The only statue on display, on loan from The Met, is of a cephalophore, or head-carrying saint, in this case, Saint Firmin. The missionary from Spain was martyred by the Romans at Amiens, France, in the early fourth century. St. Firmin persevered in his pious duties despite the inconvenience of decapitation. The statue of St. Firmin’s miraculous state was created literally to scare the hell out of viewers.
It is also reminiscent of the legendary Chinese Taoist character Shen Gongbao, featured in the classic novel “Investiture of the Gods,” who could take his head off and put it back on his shoulders at will.
Monsters indicated dangers to be avoided and were often thought to be signs of something gone awry. For example, a disease was represented as a monstrous beast, and the healer as someone exorcising that beast from the person afflicted with the illness.
One of the most fascinating objects on display for the first time in about three decades is a 19-foot-long prayer scroll from England, dated circa 1500. It was written both in English and in Latin. “Those rubrics in English provide instructions on how to use the scroll,” O’Driscoll explained. “It was used in the care of the sick during the time of the plague. We know this because the prayers continually mention the plague. The rubrics give very specific instructions on how to say a prayer. For example, there’s an instruction for putting the scroll on the belly of a pregnant woman during labor to help her give birth, and so forth.”
This scroll with amulet-like powers is not unlike the 19th-century Ethiopian Healing Scrolls, which originated from the Aksumite civilization (first–eighth century) and were also used for healing purposes.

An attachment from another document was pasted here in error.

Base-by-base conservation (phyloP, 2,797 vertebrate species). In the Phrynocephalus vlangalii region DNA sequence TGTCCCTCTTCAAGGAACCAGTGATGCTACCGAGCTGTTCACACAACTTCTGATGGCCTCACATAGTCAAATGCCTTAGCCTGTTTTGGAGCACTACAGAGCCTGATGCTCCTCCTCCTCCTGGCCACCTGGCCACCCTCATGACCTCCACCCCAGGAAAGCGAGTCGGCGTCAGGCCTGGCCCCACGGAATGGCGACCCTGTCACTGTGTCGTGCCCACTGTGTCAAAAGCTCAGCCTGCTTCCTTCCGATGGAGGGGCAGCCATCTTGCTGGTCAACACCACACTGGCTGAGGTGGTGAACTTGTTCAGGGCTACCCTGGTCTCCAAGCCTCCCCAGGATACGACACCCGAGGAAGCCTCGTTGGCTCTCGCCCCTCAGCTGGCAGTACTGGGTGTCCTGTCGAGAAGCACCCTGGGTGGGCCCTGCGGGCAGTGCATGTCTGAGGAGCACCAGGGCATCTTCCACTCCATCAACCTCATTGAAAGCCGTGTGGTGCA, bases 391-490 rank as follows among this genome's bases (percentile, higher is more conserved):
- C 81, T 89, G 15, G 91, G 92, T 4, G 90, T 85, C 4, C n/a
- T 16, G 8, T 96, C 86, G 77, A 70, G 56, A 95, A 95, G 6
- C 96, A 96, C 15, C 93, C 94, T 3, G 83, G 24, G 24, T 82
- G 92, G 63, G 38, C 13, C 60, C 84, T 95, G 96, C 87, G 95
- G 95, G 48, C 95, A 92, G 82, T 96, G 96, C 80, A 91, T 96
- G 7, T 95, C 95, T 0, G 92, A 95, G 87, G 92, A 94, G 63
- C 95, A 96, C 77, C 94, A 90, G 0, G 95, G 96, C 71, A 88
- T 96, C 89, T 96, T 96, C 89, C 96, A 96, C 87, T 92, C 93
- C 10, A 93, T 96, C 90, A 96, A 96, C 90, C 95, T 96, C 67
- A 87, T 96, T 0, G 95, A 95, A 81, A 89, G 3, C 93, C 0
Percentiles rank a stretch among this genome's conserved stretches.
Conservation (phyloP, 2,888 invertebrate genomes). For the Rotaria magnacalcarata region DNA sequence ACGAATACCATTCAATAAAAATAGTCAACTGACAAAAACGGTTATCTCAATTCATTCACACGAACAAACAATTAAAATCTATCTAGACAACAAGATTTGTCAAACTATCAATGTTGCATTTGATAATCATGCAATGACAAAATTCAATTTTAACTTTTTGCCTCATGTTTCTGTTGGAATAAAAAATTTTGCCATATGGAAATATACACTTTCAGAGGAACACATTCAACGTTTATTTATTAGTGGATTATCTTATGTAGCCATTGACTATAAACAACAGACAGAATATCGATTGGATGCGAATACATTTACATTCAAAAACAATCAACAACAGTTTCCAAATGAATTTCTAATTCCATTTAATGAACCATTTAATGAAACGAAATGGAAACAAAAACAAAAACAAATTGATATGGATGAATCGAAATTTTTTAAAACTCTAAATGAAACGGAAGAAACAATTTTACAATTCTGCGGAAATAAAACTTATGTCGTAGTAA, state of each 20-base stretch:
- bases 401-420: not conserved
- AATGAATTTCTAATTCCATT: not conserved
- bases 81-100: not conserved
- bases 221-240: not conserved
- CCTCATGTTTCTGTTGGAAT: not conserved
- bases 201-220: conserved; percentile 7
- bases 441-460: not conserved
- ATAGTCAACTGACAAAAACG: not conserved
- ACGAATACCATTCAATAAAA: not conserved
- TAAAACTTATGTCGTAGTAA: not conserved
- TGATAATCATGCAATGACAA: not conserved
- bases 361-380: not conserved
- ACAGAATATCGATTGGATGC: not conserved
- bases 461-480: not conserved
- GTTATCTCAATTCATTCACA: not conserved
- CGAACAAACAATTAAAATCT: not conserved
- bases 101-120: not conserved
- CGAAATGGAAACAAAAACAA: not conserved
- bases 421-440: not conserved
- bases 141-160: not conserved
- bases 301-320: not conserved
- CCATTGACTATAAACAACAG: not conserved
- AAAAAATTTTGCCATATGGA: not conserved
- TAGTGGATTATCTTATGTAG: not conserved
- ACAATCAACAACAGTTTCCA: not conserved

In the Aliens section of the exhibition, however, in “Livre des merveilles du monde” (“Book of the Marvels of the World,” circa 1460, France), Ethiopians are depicted as an assortment of monstrous people, like lizard-eaters, epiphagi with eyes on their shoulders, blemmyes with faces on their chests, and panotti with ears larger than the head. They meander along with wondrous animals such as dragons or the basilisk. The guest curators pointed out that these were considered representations of actual foreign people to enforce cultural norms via negative example. In the Middle Ages, people considered unicorns as real as elephants, and people from faraway lands, like the Ethiopians, phantasmagoric.
In the the Wonders section of the exhibition, the curators featured bestiaries depicting creatures ranging from ants to wondrous allegorical creatures, with descriptions of their significance. The curators juxtaposed images of elephants and unicorns, for example, to emphasize how people in the Middle Ages marveled at both of these equally.
“We have very strong notions of the dividing line between reality and fiction or fantasy. In the Middle Ages, there was really a gray zone,” O’Driscoll said. In the Middle Ages, the term for “monster “was more often “marvel” or “wonder.” These are about the feelings that they evoke. You know that something is a marvel because you marvel at it, likewise with wonder. Something is a wonder because you wonder at it.
As Real as the Imagined
“Monsters occupy a space in our imaginations that is inherently fascinating. They are partly recognizable, partly marvelous, or completely fantastic—it is the unexpected. It’s the unusual,” O’Driscoll said.
In the Middle Ages, there was a market for narwhal tusks, passing for unicorn horns. Today we understand unicorns to be mythological animals, but in the Middle Ages they were real. People from each time period have their own understanding of reality. We tend to think that what we see with our eyes is true, but sometimes things that are imagined can be more real than what is seen. Artists throughout time have had the ability to depict things beyond the limits of quotidian understanding. Some unseeable things we know exist, like radio waves, or the vibrations emanating between a couple in love or from a compassionate person.
Medieval scholars loved to report in their chronicles any sort of unusual activities, exceptional protégés, a strange birth, or miraculous things. The “Medieval Monsters” exhibition invites us to wonder, with an inkling of how people perceived things in the Middle Ages. From “the imagined perspective of a medieval artist, the minute you see a giraffe, anything is possible. They are such bizarre creatures, who knows,” O’Driscoll said.
Following its exhibition at The Morgan Library & Museum, “Medieval Monsters: Terrors, Aliens, Wonders” will appear next year at the Cleveland Museum of Art from July 14 to Oct. 6, 2019 and at the Blanton Museum of Art in Austin, Texas, from Oct. 27, 2019 to Jan. 12, 2020.